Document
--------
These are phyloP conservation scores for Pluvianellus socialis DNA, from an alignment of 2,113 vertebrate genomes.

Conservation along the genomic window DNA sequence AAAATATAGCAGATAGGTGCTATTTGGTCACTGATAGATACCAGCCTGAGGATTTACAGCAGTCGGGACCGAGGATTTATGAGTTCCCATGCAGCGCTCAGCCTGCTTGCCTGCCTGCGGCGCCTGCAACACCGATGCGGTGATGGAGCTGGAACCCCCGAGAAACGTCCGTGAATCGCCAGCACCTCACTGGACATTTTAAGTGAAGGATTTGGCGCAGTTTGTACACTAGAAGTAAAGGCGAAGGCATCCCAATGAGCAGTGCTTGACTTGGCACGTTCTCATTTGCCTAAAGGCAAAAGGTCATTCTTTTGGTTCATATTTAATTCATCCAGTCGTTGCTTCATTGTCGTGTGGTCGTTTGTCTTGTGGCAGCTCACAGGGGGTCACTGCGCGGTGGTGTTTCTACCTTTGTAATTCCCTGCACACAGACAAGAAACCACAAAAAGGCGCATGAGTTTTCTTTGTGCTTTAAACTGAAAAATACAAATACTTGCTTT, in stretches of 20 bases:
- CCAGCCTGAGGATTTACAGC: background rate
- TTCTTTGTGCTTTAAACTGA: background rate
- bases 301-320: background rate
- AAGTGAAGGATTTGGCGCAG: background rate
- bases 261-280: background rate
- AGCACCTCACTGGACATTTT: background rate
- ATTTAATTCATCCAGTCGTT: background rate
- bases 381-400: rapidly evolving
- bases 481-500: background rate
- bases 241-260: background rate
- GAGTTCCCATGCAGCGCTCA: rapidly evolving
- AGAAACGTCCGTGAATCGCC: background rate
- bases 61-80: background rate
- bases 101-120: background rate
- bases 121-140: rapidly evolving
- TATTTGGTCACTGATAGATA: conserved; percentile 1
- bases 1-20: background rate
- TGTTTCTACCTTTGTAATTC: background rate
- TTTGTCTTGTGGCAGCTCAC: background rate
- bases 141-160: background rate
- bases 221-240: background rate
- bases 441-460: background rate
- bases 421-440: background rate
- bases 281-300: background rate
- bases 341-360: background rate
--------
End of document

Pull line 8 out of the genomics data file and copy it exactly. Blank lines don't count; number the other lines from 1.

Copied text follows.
- AGCACCTCACTGGACATTTT: background rate